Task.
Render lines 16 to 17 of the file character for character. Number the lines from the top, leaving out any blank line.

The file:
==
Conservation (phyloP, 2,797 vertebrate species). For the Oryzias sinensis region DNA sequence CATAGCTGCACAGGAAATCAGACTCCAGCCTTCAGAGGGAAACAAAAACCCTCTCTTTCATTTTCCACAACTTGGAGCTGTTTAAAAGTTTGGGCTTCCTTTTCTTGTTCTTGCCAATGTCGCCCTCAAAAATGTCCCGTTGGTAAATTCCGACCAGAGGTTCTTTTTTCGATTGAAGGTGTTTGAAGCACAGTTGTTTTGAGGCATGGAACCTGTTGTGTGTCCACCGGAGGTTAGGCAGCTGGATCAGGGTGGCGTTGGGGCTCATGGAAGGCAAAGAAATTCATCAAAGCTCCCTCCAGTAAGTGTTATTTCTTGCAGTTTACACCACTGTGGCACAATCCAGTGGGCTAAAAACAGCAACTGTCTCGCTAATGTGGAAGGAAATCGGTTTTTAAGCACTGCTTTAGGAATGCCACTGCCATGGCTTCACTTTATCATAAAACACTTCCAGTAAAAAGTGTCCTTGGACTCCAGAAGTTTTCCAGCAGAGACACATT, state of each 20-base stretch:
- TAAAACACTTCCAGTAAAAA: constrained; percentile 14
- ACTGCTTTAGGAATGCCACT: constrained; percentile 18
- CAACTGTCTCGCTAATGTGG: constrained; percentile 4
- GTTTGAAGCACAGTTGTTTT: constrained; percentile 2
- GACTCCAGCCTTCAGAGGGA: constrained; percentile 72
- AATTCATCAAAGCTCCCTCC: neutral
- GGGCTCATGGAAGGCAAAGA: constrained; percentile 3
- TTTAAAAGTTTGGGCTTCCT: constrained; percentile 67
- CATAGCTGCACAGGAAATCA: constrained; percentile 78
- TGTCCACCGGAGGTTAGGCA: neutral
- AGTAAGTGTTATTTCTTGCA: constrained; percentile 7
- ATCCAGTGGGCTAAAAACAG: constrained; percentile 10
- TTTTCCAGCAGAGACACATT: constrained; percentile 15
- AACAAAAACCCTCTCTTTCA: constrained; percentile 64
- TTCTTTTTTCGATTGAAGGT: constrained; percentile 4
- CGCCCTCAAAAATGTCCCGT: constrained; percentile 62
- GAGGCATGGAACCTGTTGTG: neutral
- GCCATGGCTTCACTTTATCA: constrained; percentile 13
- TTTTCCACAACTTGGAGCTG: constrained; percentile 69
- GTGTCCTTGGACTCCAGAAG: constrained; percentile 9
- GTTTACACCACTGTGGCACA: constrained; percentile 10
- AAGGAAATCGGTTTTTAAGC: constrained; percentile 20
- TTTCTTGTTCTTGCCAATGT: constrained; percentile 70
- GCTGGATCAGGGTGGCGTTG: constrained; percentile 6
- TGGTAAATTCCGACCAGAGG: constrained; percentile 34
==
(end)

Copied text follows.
- TTCTTTTTTCGATTGAAGGT: constrained; percentile 4
- CGCCCTCAAAAATGTCCCGT: constrained; percentile 62